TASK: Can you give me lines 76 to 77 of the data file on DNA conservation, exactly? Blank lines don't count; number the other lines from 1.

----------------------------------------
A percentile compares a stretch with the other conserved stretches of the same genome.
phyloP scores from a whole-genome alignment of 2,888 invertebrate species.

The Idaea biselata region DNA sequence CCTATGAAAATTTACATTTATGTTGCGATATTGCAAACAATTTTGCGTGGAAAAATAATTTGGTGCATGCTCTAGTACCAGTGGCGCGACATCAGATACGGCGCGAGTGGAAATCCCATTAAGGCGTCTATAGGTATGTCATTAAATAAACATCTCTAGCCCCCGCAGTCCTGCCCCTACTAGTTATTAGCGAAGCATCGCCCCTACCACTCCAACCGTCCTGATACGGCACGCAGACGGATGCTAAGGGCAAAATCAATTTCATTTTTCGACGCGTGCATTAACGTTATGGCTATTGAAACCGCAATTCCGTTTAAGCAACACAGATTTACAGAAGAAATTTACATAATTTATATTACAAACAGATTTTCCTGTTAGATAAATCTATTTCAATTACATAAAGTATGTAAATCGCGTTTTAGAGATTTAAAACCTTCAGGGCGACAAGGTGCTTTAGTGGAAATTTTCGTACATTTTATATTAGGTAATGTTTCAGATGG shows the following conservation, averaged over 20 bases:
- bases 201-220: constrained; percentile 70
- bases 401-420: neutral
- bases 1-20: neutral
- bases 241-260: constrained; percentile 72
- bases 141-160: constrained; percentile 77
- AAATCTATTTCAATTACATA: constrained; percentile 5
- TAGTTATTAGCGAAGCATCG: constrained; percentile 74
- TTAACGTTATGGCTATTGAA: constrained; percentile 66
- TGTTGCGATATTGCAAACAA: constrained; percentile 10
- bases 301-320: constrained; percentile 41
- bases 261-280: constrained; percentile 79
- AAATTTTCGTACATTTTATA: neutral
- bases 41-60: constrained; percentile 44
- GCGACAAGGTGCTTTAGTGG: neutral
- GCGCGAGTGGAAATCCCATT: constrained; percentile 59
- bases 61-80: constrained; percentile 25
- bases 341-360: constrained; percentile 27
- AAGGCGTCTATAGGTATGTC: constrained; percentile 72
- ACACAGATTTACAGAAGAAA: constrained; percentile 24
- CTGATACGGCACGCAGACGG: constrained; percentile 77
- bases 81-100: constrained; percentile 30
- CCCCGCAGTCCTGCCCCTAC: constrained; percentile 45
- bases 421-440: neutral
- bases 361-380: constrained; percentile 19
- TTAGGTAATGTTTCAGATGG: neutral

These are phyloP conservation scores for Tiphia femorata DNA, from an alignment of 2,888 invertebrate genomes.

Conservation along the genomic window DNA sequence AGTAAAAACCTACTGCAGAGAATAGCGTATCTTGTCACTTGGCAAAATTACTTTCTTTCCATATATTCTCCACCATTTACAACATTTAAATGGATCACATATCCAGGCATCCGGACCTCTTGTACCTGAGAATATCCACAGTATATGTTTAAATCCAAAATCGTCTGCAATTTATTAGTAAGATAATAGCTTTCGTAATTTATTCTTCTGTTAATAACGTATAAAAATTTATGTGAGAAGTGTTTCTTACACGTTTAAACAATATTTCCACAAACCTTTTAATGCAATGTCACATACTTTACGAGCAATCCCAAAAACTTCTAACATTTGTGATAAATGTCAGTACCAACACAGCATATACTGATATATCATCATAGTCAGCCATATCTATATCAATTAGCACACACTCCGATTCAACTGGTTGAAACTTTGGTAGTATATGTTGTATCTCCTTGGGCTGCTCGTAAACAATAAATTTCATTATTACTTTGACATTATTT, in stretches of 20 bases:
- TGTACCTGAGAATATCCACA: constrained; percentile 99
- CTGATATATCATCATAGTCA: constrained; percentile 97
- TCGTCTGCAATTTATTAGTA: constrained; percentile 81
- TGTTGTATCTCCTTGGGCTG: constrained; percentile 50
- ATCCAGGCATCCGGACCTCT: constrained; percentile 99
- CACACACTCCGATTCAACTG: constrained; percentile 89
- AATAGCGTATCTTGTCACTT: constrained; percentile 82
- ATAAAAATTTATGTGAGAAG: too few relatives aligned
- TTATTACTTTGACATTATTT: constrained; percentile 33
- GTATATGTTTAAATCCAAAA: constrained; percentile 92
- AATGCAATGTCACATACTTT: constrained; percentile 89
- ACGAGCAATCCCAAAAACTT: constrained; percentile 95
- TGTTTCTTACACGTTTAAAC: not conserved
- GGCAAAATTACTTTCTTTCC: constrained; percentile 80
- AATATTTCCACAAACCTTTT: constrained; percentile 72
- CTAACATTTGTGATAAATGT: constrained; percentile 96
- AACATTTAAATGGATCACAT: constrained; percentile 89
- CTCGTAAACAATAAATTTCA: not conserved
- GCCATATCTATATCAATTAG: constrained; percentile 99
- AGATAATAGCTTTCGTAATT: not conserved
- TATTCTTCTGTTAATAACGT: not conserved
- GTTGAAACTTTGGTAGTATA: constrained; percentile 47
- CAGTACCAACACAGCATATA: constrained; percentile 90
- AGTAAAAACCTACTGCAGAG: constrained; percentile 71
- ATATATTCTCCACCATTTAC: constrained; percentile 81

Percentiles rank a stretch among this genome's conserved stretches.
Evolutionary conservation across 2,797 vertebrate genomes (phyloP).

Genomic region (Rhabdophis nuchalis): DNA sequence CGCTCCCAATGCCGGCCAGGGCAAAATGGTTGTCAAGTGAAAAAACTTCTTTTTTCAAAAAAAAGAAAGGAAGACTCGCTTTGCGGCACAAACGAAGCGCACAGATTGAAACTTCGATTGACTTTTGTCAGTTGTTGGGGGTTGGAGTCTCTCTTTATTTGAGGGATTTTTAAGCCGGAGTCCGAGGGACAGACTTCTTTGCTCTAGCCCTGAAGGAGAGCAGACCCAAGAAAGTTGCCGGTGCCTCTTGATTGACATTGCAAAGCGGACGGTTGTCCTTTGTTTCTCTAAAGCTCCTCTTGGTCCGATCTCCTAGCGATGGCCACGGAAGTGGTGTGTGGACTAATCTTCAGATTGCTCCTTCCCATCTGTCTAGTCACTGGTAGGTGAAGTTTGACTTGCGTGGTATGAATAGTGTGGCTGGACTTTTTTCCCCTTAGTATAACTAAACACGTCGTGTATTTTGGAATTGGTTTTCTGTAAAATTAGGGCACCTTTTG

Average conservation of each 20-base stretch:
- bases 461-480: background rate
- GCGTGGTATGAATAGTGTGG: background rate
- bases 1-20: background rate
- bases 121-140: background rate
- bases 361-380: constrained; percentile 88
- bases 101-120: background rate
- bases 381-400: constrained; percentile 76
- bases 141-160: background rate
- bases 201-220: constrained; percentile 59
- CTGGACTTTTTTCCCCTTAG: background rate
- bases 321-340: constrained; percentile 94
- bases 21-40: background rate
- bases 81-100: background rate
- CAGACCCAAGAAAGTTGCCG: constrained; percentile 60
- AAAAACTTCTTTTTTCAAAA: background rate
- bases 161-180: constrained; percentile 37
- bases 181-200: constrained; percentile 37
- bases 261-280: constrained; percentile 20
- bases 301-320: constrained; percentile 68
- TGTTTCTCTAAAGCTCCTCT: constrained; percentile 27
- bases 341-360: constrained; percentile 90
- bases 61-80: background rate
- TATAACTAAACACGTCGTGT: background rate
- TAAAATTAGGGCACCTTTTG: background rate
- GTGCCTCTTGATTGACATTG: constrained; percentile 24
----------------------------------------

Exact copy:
- bases 181-200: constrained; percentile 37
- bases 261-280: constrained; percentile 20